87. That would be a fine enough story if the exact same thing didn't happen when I was 11! This time we were in Albertson's parking lot on a Sunday morning after cleaning the bank. Dad was treating us to some doughnuts. He went in to get the doughnuts and left me in the car with the car running. I hadn't been behind the wheel of a car since the first incident, but I was going to figure out how to work it this time. Nope. I managed to put the car in reverse, but I couldn't get the shifter back into park--or stop. I tried two times, then jumped out of the car as if I was the Fall Guy. The car kept rolling backwards. It went across four lanes of highway and into the Ford dealership. It crashed into a Cadillac, then continued to roll into a new truck when it finally stopped. But don't worry, I was safe.
86. I'm probably the world's worst panicker. I do not want to see me in a situation where I might actually need to use my brain to survive. Brain shuts off in times of trouble. The most recent incident that convinced me of this is I left the bathtub water running with my 18 month old and 3-year-old in it while I ran to get the phone. When I came back, my 3-year-old had jumped out of the tub behind me and managed to shut and lock the bathroom door. I freaked. I tried using the little unlocker doohicky, but I was panicking too much to make it work. I called 911, and the operator kept putting me on hold. So then I ran to the garage, grabbed a shovel, and beat the door in. There was my girl sitting in the tub looking innocent. I turned off the water and got her out of the tub. I later tried the unlocky thing again, and of course, it worked.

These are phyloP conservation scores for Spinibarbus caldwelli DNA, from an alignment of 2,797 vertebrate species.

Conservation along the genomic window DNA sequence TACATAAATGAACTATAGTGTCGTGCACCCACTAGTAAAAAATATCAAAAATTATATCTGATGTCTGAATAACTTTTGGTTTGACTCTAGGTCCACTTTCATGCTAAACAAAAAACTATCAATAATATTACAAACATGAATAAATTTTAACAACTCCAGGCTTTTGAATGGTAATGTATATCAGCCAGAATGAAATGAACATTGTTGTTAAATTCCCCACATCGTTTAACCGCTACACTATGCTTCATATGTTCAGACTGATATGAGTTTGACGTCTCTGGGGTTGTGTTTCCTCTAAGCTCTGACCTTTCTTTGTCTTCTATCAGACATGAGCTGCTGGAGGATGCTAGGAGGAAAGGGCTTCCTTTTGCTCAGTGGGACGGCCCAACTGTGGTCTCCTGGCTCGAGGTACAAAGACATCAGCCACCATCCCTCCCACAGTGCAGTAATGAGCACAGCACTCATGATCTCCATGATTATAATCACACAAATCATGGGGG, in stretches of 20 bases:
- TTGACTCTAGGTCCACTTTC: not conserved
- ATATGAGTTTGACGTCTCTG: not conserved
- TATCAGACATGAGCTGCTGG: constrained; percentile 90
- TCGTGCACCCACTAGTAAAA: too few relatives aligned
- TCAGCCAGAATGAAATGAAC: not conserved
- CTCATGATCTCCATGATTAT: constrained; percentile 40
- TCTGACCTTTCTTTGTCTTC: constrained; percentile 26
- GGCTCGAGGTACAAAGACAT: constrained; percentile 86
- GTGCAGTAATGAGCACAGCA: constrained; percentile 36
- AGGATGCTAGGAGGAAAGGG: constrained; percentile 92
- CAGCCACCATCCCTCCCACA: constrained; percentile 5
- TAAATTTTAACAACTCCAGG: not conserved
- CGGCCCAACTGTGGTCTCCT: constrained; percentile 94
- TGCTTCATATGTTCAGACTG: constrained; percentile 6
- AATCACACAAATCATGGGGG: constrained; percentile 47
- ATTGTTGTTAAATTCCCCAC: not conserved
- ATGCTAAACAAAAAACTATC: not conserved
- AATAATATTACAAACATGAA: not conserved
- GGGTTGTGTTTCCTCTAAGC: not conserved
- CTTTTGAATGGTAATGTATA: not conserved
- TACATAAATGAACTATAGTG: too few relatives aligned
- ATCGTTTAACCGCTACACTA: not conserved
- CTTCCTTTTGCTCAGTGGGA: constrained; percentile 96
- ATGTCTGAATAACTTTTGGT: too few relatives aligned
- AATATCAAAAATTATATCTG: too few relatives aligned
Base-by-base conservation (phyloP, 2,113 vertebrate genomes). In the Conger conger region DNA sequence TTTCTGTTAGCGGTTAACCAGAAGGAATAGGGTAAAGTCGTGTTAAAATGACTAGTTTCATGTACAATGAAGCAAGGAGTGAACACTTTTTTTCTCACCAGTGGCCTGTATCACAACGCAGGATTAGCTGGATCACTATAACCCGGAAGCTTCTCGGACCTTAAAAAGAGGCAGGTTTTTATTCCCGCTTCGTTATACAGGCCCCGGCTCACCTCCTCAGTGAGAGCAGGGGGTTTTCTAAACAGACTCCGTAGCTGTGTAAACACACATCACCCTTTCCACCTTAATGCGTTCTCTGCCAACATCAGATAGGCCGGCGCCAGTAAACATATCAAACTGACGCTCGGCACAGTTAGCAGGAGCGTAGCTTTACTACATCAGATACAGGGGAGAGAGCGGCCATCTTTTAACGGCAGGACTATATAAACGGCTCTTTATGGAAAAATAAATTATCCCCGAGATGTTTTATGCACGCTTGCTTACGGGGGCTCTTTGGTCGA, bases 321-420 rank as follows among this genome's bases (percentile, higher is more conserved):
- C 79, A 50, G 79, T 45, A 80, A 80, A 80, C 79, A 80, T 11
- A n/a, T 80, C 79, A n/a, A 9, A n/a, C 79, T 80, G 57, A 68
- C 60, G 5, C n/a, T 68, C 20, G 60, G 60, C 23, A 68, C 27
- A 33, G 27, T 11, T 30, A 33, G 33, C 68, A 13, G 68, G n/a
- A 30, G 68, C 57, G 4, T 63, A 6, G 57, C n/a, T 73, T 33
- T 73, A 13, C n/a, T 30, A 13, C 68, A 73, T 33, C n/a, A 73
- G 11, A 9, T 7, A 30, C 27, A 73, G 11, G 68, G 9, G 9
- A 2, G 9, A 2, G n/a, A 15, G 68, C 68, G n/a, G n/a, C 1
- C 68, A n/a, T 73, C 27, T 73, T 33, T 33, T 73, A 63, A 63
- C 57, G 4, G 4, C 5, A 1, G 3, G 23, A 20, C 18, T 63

86. I've probably worked since I was 5. My dad had a custodial business on the side, and he'd employ neighborhood teenagers and his kids. When I was 5, my job was to push the vaccuum. I worked for my job cleaning banks and other buildings until I was 16 and got a "real" job working as a cashier at Kmart. I got paid $4.25 per hour, but that was more than what Dad was paying.
85. I worked early morning custodial at BYU for three years. The first year I worked at the meat slaughtering and equestrian building (saw them slaughter pigs and a cow), then the LDS Motion Picture Studio (we'd watch ESPN's SportsCenter in the theater room). The next year I worked at the Lee Library (played hide-n-seek in the bottom with all the lights off on Halloween). My third year I worked at the Smith Fieldhouse.
84. I worked for the Daily Universe for a year. Best job on campus. I think I made something like $9.00/hour. I was on the copy desk and then the copy chief.
83. Kulani and I lived in WyView for 6 years. They were brand new when we moved in. We still got asked almost every Sunday from newish people in the ward: "Are you new here?" No, we've outlived everyone here, and we'll likely outlive you.
82. When I was 11 my best friend and I started a club called the Snerds. We thought it was clever because the "s" was for "smart nerds." We had a few of the neighborhood kids join our club. My little sister Mary was the only one who took the initiation challenge. She wore a funky tie to school, and I think we may have made her eat dog food.
81. Those Jorgensen books of my youth--you know, like the one about the ugly girl who is given dogfood by the popular girls--get me every time.
80. I had two cousins that went to the same school as me and were in the same grade: Chet and Monica. It was awesome. Almost all of the my dad's side of the family lived by us, so we'd get together often at Grandma's house in Heyburn for food and games. I loved getting together with my cousins.
This is harder than I thought. It's been an hour. Oh, I have much more to write, but I'll take a break for now.